This notebook is available in a WXGA+ and WUGA version, 3438 and 4838 respectively. I opted for the WXGA+ version. I have always been to exclude my screens from my normal 'more is always better' credo. I can read my screen perfectly and I have never seen the point in a WUXGA 17" screen. I figure I'd end up decreasing resolution after all because I wouldn't be able to read miniature sized letters. This is actually the first glossy screen I've ever owned and it will probably take me a few more months or years to get used to it. Then again, I'm typing this on a very sunny day outside in the shade and the screen is just perfect. The viewing angle is perfect from all sides and there's no hint of color inversion even though the colors change a bit under angle, as they do with most TFT's these days. Haven't spotted a single dead, stuck or otherwise handicapped pixel.
What I díd spot was the horrible light distribution. When the screen is black, it is really obvious the screen has an edgelit backlight at the bottom. This was a minor disappointment. It really doesn't show in everyday use, but I hate it regardless.
Not a good picture by any means, it still shows the unholy glow near the bottom of the screen. Please note that the white line is a byproduct of MS paint, nothing else.
There are two built in speakers and a 'subwoofer'. Subwoofer? Seriously, this is a marketing term. Sure, it adds some depth and the sound isn't as bad as one without the 'subwoofer'. This may be meaningful for avid gamers, but it is still pointless for any audiophile. Don't be lured into thinking a 'subwoofer' turns your machine into a high fidelity audio enjoyment center, it doesn't.
Processor and performance
Well, I'm sure the Pentium M doesn't require an introduction anymore. It's more than fast enough for my needs. I plan to do some light gaming in the future, but right now I'm just benchmarking. As I'll be comparing GPU's against each other, the absolute performance of the CPU is not relevant. The fact that it has only 512MB DDR isn't relevant either as all GPU's in this notebook will be equally handicapped. I'll probably upgrade it in the future, but I'm fine for now.
3666 with standard driver (78.10)
note: By installing better drivers from lv2go, up to 200 3DMarks can be gained, but the site was down during my benchmarking.
Heat and Noise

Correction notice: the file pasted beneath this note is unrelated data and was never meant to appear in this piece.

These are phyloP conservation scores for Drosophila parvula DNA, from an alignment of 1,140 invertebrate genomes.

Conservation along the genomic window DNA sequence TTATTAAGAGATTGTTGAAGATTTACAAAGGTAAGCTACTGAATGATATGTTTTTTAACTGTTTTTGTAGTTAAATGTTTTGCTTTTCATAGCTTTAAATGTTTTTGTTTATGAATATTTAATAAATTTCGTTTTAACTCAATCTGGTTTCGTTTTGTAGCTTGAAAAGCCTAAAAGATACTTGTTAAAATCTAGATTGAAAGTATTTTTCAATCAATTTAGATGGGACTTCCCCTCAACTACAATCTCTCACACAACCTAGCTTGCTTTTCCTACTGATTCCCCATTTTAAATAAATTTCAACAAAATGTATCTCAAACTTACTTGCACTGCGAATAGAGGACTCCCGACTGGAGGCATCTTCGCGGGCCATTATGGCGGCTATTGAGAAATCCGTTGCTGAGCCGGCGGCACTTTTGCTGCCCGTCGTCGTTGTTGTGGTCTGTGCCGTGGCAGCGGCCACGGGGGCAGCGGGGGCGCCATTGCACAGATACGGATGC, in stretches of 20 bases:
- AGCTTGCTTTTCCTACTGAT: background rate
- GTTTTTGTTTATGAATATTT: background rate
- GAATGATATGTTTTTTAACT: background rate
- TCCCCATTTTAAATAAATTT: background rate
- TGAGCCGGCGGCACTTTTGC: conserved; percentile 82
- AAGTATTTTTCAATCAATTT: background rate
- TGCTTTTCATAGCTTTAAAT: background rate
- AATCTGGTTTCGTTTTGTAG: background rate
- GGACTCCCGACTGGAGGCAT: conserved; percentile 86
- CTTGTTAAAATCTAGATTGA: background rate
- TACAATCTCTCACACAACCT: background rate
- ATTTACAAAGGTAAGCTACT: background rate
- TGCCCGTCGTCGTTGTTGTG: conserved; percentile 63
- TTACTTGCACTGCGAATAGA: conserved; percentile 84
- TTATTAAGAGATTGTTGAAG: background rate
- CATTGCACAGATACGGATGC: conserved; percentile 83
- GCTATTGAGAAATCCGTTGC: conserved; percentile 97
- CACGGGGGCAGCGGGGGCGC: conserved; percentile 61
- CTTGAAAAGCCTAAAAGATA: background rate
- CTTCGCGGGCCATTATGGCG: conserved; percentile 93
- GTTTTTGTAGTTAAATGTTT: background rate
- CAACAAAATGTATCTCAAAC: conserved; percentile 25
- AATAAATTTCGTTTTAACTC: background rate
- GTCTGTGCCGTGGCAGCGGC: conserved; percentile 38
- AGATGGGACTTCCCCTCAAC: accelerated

The 3438 has one single fan for both the CPU and GPU. The fan sucks it's air from the bottom and blows it over a copper radiator in the back. The CPU and GPU are coupled to the radiator through heatpipes. The CPU features a full copper block and the heatsink of the GPU is made off aluminium except the part where the GPU core goes.
When in battery optimized mode, the fan hardly ever turns on as the CPU temperature never rises above 50°C. When performing CPU intensive tasks, the fan kicks in. At this point, you can hardly hear it. Per 10°C temperature increase, the fan speeds up a bit. When the temperature hits 70°C,it becomes quite audiable but it only reached that temperature during a hot summer day running benchmarks.
When the notebook is plugged in and in full performance mode, temperature orbits 50°C, meaning the fan revs up every now and then, but again: you will hardly notice it. Please note that I've called this machine a 'notebook' and not a laptop. As it takes it's air from the bottom, placing it on your lap will cause it to overheat pretty fast.
The palmrest of your right hand is right above the MXM GPU card and can become quite hot when running GPU intensive tasks. Not uncomfortably warm, but still a bit warmer than a decent design should allow. When opening her up, I noticed both the bottom of the card as the top of the PCB below the MXM are covered in a foil. Perhaps I'll remove it one day to see the difference.
One important thing to notice though: if you would place the screen horizontally and the base vertically, you can see the temperature rise like the temperature in Chernobyl's reactor. This is a common feature of heatpipes: they don't enjoy a downhill battle. Heat wants to go up, and so does the boiling fluid in the heatpipes. It can handle horizontal heattransfer, but it will have about a 0% efficiency when transporting heat down.
Keyboard and touchpad